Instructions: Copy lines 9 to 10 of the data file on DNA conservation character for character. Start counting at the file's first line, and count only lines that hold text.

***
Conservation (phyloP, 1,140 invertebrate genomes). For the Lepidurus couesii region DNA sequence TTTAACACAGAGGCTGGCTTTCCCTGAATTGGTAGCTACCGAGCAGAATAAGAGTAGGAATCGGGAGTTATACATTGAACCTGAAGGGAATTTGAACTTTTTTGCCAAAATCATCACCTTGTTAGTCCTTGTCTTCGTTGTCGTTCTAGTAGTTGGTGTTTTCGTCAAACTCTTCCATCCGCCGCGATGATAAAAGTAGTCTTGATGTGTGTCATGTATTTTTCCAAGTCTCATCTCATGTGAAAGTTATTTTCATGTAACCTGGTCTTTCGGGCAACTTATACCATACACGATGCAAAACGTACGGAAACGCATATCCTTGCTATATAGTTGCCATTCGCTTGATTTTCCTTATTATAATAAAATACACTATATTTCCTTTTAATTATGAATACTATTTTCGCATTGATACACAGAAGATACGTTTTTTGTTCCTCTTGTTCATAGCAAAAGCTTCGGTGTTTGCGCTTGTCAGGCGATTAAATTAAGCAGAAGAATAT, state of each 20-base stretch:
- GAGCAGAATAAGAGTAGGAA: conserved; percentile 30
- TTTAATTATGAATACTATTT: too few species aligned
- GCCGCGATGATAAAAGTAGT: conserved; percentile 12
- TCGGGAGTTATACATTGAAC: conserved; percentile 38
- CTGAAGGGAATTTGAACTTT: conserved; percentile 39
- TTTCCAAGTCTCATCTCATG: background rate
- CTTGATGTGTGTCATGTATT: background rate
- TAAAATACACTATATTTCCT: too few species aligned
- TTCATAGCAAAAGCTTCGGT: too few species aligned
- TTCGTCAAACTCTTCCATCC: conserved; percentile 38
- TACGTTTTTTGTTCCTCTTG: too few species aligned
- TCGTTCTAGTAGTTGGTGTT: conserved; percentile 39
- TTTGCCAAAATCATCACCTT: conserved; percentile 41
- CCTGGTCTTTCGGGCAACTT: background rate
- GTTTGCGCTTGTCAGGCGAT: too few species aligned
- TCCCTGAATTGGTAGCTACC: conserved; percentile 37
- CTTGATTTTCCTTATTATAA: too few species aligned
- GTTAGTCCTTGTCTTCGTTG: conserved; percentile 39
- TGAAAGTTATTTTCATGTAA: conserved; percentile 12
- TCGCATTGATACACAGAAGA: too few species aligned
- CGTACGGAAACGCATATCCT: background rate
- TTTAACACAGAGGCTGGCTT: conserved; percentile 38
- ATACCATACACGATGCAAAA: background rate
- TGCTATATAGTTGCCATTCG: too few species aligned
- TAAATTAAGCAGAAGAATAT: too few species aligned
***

- TAAAATACACTATATTTCCT: too few species aligned
- TTCATAGCAAAAGCTTCGGT: too few species aligned